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      Eric Arnum, Editor     

On the Advice of an Attorney:

Used Auto Dealers Make an Effective Case Before the FTC

The Federal Trade Commission, seemingly reversing itself and contradicting a growing amount of casework at the state level, has told the attorney for a used auto dealer association that split-cost warranties are permissible, even when they require the buyer seeking service under that warranty to bring their car back to the dealer that sold it to them.

At issue is the so-called tie-in prohibition of the Magnuson-Moss Warranty Act, which makes it illegal for a warrantor to require the buyer to make an additional purchase in order for the warranty to remain effective. But also at issue is the nature of the split-cost warranty itself, which consumer advocates say is subject to potential abuse because the warrantor gets to decide the total cost, and therefore the amount to be split.

Request for Clarification

In April 2002, a letter written by Keith Whann, counsel for the National Independent Automobile Dealers Association, asked the FTC to clarify its position on split-cost warranties that require all warranty service to be performed by the dealer. The FTC's answer came in the form of a letter of opinion drafted on Dec. 31, 2002, and announced in the Jan. 3, 2003 weekly wrap-up.

Consumer advocates were using as precedent some comments made by the FTC during a 1999 Congressional review of the Warranty Act. But in crafting his argument, Whann cited an even older precedent. He pointed out to the FTC that their own 1998 publication, "A Dealer's Guide: The Used Car Rule," states that the warrantor must disclose the percentage of parts and labor that will be covered under a limited warranty. It even discusses dealers offering 50 percent coverage for parts and labor.

The point is, he said, the FTC's own 1998 guide book, of which 125,000 copies were printed and distributed, tells used auto dealers how to offer 50/50 warranties that comply with disclosure rules.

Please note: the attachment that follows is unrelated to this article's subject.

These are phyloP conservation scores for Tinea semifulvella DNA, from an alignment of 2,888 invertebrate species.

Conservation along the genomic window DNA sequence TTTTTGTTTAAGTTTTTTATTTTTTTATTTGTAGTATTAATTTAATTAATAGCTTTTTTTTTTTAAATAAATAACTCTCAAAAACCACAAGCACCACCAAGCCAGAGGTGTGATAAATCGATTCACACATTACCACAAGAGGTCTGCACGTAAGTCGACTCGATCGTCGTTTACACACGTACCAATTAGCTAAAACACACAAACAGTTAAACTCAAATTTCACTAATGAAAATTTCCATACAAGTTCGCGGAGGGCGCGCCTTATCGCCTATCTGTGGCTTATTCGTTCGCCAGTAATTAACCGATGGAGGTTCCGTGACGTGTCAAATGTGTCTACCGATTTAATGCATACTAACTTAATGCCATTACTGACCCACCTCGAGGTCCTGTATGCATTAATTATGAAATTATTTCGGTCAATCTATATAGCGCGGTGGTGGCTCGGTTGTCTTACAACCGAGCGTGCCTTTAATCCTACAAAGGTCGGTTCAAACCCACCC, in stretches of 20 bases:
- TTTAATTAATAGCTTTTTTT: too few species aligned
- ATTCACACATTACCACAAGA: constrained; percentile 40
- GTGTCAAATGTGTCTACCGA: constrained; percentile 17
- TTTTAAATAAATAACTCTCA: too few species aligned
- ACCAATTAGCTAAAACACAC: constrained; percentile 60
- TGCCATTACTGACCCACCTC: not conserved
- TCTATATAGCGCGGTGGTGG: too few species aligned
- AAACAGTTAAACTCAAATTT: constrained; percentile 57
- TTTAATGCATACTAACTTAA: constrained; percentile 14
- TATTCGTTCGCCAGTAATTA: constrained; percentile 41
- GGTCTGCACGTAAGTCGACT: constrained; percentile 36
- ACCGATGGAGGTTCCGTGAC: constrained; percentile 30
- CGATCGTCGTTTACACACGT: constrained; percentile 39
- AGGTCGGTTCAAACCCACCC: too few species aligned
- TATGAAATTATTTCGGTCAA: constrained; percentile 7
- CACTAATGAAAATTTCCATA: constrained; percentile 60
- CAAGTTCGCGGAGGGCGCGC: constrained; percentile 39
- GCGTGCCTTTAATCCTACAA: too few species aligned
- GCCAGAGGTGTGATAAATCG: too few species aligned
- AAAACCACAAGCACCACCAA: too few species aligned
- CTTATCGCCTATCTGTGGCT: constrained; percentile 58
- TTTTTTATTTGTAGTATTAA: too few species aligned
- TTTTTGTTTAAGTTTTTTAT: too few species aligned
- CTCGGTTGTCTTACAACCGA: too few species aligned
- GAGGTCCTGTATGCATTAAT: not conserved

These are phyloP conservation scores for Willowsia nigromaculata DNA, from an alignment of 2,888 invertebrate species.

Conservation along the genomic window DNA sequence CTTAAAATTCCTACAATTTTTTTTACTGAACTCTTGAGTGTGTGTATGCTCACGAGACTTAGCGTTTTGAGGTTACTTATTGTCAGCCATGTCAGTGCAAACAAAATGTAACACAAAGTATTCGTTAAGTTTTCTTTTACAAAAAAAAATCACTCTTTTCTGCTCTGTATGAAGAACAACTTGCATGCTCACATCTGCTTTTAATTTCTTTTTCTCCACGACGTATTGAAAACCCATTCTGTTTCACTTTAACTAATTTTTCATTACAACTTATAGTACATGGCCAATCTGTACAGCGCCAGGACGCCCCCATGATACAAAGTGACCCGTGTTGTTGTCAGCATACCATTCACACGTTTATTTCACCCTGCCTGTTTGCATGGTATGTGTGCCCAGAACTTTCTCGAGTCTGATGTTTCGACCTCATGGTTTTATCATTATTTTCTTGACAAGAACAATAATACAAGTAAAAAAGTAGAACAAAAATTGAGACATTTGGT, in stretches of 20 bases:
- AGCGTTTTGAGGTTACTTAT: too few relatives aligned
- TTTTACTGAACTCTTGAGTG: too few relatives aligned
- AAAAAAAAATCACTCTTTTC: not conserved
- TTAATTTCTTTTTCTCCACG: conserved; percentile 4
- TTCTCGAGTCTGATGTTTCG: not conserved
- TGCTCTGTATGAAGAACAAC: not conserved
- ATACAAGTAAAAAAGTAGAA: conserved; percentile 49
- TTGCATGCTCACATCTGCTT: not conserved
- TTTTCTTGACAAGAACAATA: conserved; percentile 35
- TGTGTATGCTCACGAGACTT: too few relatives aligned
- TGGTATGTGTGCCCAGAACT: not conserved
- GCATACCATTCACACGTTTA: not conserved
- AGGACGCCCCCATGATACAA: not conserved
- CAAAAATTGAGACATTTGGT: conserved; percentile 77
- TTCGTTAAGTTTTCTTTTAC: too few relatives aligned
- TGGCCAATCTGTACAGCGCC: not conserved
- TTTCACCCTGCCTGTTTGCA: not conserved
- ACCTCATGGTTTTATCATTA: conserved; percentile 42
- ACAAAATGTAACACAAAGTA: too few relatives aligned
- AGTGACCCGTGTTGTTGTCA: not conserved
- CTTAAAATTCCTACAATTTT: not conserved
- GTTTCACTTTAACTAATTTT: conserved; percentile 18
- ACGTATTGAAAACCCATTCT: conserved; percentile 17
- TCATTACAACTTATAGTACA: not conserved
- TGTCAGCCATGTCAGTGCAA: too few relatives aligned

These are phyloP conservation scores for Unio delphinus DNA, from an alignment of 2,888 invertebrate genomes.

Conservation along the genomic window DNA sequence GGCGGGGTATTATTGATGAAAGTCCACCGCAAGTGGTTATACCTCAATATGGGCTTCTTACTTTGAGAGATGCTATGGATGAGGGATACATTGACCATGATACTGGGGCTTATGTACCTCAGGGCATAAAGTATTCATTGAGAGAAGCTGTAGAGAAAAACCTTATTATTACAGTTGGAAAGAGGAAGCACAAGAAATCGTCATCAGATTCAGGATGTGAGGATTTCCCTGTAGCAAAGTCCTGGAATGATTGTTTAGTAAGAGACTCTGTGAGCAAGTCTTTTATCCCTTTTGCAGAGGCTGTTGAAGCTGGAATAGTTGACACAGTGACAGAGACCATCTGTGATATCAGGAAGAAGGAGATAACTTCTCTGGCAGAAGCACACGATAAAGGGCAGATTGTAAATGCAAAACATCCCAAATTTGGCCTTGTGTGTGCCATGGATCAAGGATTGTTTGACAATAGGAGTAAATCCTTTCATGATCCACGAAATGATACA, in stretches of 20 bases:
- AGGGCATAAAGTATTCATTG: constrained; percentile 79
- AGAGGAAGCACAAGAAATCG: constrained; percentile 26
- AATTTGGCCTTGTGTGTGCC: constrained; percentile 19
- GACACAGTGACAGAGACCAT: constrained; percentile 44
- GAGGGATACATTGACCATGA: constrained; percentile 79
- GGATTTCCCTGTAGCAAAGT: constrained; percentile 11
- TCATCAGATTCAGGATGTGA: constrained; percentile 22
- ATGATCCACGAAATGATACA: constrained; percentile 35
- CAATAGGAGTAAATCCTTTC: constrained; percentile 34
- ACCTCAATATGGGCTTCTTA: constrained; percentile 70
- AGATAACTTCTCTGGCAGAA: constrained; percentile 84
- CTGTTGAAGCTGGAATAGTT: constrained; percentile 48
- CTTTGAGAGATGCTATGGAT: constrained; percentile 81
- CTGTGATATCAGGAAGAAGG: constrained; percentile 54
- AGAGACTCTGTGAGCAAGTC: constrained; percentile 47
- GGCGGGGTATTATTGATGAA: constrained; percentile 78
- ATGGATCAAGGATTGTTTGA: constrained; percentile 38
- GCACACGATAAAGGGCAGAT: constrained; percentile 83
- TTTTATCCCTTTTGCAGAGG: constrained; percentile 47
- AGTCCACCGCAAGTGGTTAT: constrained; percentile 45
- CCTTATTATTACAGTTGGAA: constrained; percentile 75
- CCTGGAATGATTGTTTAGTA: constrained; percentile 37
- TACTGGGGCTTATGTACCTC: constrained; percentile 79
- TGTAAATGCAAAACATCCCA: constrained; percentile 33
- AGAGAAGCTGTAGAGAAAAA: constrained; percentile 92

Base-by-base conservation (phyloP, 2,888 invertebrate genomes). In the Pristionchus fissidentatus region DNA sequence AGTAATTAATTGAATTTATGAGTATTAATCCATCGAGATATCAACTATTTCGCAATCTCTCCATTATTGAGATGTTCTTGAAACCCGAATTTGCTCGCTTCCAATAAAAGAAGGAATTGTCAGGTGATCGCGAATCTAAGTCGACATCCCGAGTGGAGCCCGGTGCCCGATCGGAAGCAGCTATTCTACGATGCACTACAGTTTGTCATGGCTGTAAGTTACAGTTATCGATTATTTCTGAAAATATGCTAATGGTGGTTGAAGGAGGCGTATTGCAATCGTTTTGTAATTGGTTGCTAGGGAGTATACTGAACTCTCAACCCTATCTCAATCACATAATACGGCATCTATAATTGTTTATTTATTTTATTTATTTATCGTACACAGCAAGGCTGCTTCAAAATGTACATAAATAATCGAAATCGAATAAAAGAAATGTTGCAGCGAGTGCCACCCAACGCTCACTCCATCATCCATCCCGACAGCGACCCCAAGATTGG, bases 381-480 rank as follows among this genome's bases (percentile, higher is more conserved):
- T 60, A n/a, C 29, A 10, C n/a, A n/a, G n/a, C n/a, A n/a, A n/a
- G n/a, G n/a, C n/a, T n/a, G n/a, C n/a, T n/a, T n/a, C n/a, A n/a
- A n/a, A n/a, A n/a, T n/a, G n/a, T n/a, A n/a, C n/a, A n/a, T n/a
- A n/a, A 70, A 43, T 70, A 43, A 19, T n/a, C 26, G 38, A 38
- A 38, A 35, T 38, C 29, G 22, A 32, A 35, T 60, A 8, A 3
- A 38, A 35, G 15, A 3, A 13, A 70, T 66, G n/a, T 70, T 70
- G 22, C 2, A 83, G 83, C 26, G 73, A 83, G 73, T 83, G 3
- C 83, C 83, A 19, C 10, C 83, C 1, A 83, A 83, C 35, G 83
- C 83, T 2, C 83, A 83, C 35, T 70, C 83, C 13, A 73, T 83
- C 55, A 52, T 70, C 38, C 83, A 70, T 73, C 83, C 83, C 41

The Dealer's Guide, Whann wrote, "states that dealers may disclose the percentage of parts and labor that will be covered under a limited warranty, and even discusses dealers offering 50% coverage for parts and labor. On the same form, the dealer is required, by statute, to: (i) identify the name and address of the dealership and the name of the contact person for warranty related questions; and (ii) instruct the consumer to see the contact person for warranty related complaints. For over twenty-five years, this requirement has been interpreted to mean that the dealer may require the consumer to pay a portion of the repair charge and the dealer is the entity that the consumer should look to for performance of the warranty services."

In other words, the FTC said percentage splits are OK, and tying the repairs to the warrantor's shop is OK. Therefore, if one were to connect the dots provided by the FTC, one could conclude that split-cost warranties that tie the repairs to the seller's shop are OK. And that's exactly what the FTC concluded.

Remedies for Overcharging

Having established to the FTC's satisfaction that their own publications at least indirectly permitted 50/50 warranties, Whann next moved on to the core objection raised by consumer advocates, namely that captive split-cost warranties encourage overcharging.